Its 350-kW DC fast charging capacity is excellent. It allows for charging rates that are just as swift as those provided by far more expensive and opulent EVs, like BMW. The rear-drive arrangement also produces 225 horsepower and 258 pound-feet of torque. This can accelerate the Ioniq from 5 to 60 mph in just 7.4 seconds.
Thanks to two 12.3-inch displays that take up much of the dash, technology is front and center in the Ioniq 5. In fact, the navigation and vehicle operations are handled via the center touchscreen. It also comes with Bose audio and a head-up display.
Hyundai’s Bluelink app, available for all trims, allows you to remotely lock your doors and receive range or charge status updates. This service is free for three years and $10 a month (or $99 a year) after that.
Ford Mustang Mach-E
Have a need for speed? If you’re looking for a sports car, the Ford Mustang Mach-E EV is the one you want. With a base MSRP of almost $47,000, it’s not cheap by any means, but it’s worth it for the power and range alone.
It comes with a battery pack that has a range of either 70.0 kWh or 91.0 kWh. And Ford states that the Mach-E GT Performance will accelerate from 0 to 60 mph in under 3.5 seconds thanks to its 480 horsepower and maximum of 634 pound-feet of torque.
With an efficiency of 37 kWh of battery power utilized per 100 miles, the estimated range for an all-wheel-drive Mach-E is about 270 miles, pretty close to the Tesla. Not bad for a sports vehicle.
With a 150-kW DC fast charger, the Mach-E can charge 61 miles in as little as 10 minutes or achieve a 10% to 80% battery charge in 45 minutes. Ford also has a home charging station for sale, called Connected Charge, making charging even faster. However, this does have an additional charge.
The most expensive option on our list, the BMW iX is a popular choice amongst residents of Connecticut, but the base price will cost you around $84,000.
On a full charge, the iX can travel around 288 miles. While it can’t match Tesla’s 300 miles yet, it’s certainly better than the Bolt or Prius. So, if mileage is your concern, you don’t have to be worried about the iX getting you to where you need to go.
Your chosen charging technique will affect how long the iX takes to charge. Connecting at a DC fast charging station is the quickest way to charge the iX, adding 90 miles of range in 10 minutes. This means it can be fully charged in about an hour. The iX can be fully charged in between 11 and 16 hours using a Level 2 public charging station or 240-volt outlet.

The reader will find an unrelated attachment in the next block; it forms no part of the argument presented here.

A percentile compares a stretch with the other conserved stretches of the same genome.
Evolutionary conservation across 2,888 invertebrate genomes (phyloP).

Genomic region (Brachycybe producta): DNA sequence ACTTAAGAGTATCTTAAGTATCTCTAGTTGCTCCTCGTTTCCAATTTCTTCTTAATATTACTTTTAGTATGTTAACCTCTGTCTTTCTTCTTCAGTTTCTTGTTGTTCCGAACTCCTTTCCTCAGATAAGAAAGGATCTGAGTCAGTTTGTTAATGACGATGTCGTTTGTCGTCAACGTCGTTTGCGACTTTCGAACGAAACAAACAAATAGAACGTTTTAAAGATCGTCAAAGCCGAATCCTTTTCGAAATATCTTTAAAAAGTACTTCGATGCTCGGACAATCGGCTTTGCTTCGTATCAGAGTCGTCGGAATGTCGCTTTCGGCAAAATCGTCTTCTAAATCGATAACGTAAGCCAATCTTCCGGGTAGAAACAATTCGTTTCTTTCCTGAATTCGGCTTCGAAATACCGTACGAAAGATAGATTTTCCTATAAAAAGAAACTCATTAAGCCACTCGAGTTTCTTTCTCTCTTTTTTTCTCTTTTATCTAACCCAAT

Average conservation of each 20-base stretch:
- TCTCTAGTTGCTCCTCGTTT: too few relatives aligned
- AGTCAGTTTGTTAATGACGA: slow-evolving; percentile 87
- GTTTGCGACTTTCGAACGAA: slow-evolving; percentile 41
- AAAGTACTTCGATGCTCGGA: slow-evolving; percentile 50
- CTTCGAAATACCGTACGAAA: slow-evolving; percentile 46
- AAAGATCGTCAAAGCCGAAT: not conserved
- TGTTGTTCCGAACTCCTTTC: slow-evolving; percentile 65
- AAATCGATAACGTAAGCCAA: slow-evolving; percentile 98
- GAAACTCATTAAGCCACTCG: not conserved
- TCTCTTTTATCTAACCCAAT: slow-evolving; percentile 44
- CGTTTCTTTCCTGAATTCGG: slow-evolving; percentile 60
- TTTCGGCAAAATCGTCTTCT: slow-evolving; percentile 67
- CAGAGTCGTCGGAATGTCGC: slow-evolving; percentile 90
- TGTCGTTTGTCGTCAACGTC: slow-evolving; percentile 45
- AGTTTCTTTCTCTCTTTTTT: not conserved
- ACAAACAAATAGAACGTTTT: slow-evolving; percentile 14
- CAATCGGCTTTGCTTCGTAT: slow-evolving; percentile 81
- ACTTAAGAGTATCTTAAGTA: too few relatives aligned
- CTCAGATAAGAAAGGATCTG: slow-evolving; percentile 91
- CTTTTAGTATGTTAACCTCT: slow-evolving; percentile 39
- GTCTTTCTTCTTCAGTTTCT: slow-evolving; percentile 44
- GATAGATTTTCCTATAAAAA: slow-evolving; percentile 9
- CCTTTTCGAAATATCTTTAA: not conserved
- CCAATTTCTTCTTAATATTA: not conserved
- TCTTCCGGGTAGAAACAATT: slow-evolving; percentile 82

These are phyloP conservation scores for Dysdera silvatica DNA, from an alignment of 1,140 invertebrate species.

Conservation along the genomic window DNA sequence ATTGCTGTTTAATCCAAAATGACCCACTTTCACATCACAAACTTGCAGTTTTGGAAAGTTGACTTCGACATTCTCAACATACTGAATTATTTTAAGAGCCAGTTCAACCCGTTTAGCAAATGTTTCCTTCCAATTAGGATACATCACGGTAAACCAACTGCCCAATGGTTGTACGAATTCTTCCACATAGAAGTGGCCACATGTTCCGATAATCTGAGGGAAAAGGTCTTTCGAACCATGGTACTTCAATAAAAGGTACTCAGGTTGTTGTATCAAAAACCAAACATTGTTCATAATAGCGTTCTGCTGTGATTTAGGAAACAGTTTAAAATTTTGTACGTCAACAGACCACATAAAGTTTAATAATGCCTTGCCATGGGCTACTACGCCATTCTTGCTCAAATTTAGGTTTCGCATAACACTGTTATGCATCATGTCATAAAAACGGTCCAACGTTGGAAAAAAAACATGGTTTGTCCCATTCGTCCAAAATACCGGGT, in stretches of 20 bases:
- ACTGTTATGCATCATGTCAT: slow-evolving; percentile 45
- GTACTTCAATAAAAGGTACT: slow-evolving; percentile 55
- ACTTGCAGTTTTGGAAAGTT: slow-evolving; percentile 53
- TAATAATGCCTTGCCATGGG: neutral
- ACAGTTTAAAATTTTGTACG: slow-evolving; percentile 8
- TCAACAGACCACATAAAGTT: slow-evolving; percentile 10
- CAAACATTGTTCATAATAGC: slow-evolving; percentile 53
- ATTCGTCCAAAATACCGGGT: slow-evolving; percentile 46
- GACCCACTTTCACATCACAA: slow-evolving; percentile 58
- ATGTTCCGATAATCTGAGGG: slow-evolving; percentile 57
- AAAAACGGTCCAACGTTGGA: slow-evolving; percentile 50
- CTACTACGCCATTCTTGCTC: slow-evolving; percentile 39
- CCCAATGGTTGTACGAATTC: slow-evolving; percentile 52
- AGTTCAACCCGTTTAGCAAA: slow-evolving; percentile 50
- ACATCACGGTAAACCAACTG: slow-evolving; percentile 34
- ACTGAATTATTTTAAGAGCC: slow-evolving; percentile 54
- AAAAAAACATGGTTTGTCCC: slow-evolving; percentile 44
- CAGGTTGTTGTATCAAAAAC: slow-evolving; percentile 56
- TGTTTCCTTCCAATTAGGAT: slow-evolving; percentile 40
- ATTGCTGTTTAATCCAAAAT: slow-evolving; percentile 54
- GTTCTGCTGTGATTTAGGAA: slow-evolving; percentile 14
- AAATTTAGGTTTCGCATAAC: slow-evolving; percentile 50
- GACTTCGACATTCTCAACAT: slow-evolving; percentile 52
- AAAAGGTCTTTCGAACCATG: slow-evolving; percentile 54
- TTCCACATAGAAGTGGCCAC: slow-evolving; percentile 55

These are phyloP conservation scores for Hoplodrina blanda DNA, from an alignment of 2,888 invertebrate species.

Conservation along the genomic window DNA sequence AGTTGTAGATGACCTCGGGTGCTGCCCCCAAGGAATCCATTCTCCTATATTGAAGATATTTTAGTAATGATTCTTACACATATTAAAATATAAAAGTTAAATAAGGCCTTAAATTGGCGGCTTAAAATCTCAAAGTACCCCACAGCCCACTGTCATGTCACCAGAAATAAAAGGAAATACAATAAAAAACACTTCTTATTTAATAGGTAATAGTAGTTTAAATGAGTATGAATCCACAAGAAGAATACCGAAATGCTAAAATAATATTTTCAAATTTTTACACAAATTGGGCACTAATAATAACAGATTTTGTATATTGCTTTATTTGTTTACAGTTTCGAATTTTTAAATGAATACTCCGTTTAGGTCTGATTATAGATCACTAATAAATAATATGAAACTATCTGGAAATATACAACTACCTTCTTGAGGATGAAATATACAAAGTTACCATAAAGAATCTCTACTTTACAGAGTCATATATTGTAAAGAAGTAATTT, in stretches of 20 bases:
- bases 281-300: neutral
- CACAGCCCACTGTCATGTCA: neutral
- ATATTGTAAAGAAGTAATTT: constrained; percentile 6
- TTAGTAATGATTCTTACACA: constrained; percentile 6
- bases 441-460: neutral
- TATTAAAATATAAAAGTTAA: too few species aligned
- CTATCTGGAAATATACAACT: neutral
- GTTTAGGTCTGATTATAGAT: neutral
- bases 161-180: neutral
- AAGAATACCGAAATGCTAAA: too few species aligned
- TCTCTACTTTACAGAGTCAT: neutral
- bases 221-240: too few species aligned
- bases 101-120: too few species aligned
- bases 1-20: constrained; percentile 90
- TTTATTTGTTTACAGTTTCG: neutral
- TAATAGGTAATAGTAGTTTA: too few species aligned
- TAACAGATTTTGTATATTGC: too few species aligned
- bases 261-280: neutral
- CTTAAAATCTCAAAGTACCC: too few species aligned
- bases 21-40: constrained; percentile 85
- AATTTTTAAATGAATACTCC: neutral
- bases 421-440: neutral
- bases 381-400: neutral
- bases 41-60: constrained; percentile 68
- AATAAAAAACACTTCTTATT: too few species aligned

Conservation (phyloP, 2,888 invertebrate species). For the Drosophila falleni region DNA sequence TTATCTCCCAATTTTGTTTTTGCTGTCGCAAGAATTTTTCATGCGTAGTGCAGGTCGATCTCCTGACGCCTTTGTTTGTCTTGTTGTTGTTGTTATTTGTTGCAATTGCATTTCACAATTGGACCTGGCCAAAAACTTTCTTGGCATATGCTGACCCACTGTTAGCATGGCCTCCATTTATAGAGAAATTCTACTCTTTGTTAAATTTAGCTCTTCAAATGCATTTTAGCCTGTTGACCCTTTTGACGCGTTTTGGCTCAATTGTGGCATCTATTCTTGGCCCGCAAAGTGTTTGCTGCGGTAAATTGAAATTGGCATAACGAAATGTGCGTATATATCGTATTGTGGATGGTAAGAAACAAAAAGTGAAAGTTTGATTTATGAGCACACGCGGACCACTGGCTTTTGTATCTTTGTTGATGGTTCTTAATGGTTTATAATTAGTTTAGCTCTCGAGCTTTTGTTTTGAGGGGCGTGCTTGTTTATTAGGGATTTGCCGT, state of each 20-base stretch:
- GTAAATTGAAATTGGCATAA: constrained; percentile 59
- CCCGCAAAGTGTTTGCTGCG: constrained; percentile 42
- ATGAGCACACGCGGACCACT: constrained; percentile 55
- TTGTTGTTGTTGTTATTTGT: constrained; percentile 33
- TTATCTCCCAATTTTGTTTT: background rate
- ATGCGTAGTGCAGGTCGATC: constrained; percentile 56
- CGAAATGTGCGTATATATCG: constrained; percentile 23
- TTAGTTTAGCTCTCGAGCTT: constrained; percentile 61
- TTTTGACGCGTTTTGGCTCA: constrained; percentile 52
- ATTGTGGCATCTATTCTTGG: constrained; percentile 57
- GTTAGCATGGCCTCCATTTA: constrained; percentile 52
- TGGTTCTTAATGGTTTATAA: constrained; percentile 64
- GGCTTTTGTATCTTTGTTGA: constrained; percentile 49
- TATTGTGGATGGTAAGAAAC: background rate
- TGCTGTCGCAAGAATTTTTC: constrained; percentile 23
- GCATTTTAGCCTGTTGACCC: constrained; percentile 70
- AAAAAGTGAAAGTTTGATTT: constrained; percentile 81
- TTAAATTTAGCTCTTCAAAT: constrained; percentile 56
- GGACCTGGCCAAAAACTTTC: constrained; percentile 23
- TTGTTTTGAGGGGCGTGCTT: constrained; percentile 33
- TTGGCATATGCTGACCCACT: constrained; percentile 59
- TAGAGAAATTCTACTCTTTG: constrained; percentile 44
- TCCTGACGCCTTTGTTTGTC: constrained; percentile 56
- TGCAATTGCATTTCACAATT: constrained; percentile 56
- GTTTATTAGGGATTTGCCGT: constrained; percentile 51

One of the best parts about the BMW iX is the warranty coverage. A limited warranty covers four years or 50,000 miles, the powertrain is also covered for the same amount. However, EV components have a warranty of eight years, or 100,000 miles, and complimentary maintenance is covered for three years, or 36,000 miles.
Before we dive into the Chevrolet Bolt, let’s be completely honest — this car won’t be winning any awards any time soon. But if you’re looking for a daily commuter, and don’t want to spend over $40,000, this is perfect.
Starting at a little under $28,000, the Chevrolet Bolt still has some pretty great features. These include a roomy interior and plenty of cargo space once you fold the rear seats down. The Bolt is currently the most affordable new EV you can purchase thanks to the $7,500 federal tax credit coming back into effect.
The EPA estimates that the 2023 Bolt EV has a range of 259 miles on a single charge. So, you’re getting a great deal with the Bolt. Chevy claims that by offering a dual-level charging line for the Bolt EV that can be plugged into both Level 1 (120-volt) and Level 2 (240-volt) outlets, many customers won’t need to purchase a separate home charger.
The battery can be fully charged in seven hours thanks to the Bolt’s maximum Level 2 charging speed. With a Level 3 connection and DC fast charging, you can increase the range by around 100 miles every 30 minutes.
The 6 Most Popular EVs in Connecticut: Wrap Up
While there are many different EV options on this list, they’re all great if you’re a local Connecticut resident looking for a popular and easy-to-buy car. In reality, you can get any of these cars, so the choice will be up to your needs and budget.
The image featured at the top of this post is ©Sean Pavone/Shutterstock.com.